I’ve presented my digital storytelling workshop many times and still there’s always a need to keep it fresh, keep me fresh and on my toes.
I got the Common Conference invitation from my old pal Jane before I left for Israel and sent BOCES my bio and blurb while I via email before we returned, but it was way too early to do anything about it except start to simmer the pot way in the back of my brain. After all there were things coming way sooner than the end of April and I must enjoy the torture of procrastination.
Okay, we are now entering the week of the conference. I have met with the BOCES coordinator, signed on dotted lines in front of an authorized notary and even promised to send them special delivery, a copy of my passport. Things are getting very official, even for a conference presenter.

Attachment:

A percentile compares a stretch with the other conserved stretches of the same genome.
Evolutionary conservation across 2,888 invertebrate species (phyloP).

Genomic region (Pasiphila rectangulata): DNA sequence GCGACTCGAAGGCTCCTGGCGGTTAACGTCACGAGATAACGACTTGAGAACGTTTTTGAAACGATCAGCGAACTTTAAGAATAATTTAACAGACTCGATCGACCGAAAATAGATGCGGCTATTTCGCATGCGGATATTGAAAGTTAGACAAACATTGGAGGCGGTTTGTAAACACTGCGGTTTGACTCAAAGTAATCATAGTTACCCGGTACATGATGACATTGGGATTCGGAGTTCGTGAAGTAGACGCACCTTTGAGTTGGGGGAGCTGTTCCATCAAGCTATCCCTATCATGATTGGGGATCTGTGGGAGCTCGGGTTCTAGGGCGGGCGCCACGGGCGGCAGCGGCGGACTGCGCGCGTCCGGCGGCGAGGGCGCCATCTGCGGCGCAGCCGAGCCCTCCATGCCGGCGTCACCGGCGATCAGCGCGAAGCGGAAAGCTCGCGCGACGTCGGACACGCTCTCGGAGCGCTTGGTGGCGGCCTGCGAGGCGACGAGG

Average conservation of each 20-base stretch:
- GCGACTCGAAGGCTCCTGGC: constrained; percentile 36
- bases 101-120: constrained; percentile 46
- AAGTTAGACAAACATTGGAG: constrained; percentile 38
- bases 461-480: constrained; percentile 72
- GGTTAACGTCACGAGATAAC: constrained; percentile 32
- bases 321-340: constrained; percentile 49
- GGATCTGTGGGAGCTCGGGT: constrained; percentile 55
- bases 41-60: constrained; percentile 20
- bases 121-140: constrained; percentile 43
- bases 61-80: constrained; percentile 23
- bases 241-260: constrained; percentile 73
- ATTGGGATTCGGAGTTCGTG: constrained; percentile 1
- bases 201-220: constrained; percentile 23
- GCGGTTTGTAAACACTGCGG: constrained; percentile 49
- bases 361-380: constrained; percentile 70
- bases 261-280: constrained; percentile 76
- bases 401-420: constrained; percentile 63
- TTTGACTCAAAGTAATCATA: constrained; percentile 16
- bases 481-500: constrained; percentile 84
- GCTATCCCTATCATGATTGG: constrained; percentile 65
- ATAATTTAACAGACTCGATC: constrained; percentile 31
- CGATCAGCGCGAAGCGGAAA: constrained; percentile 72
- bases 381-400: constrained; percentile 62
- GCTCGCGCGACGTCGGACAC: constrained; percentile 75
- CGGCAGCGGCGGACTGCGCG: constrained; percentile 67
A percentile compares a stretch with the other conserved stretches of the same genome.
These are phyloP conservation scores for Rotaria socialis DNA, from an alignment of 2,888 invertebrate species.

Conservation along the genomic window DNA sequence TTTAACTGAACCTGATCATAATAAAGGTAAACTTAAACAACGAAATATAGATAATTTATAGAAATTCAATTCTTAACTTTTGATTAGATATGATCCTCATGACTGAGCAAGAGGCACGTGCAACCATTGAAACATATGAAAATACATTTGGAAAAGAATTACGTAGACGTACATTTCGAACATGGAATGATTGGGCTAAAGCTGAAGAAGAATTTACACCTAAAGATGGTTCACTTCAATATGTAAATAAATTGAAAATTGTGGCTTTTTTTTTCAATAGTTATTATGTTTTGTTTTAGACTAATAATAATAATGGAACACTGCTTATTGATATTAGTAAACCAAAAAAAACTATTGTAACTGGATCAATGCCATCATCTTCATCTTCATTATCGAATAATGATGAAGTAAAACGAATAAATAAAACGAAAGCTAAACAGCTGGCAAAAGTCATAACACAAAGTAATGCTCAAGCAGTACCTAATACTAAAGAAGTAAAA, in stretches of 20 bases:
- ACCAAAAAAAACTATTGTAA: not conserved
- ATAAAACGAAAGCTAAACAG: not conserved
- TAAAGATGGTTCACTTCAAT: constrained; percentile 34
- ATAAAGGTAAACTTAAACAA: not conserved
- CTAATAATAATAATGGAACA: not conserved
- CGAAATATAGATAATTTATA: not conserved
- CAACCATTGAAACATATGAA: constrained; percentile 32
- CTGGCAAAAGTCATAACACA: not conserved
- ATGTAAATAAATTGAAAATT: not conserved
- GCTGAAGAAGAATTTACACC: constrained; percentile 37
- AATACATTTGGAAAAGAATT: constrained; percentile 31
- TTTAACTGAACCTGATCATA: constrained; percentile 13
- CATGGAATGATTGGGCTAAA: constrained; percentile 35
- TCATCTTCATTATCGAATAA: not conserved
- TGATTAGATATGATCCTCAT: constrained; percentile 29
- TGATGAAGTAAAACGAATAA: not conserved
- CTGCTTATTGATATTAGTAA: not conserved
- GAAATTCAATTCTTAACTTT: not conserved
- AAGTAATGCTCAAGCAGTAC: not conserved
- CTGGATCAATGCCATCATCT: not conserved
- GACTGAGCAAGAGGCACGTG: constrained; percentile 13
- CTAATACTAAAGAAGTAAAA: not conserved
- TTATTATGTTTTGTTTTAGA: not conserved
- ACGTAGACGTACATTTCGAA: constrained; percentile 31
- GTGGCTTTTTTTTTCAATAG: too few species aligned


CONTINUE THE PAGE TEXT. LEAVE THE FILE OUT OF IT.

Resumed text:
It’s Monday and the conference is Friday and my deadline is Thursday because that’s the day I will be in New Paltz to get my handout packet xeroxed and of course I develop a head cold/allergy attack Tuesday that takes me through lunch on Wednesday but miraculously, lunch with Marie France at Strawberry Place in Nyack clears my head and I return home refreshed and ready to tackle my challenge.
I spend hours blending fragments together and thinking a lot and not feeling anymore guilt. Nice.
I want to keep the NFA piece that I’ve been using, “Taking Advantage of Time”, even though it’s not as gritty as other pieces. But the power of her voice, transforms the text and that’s magical for me. I watched her closely throughout the process and even though I’m not exactly sure where some of her images and sophisticated word choices came from, her piece is powerful in its full force of words, images and music.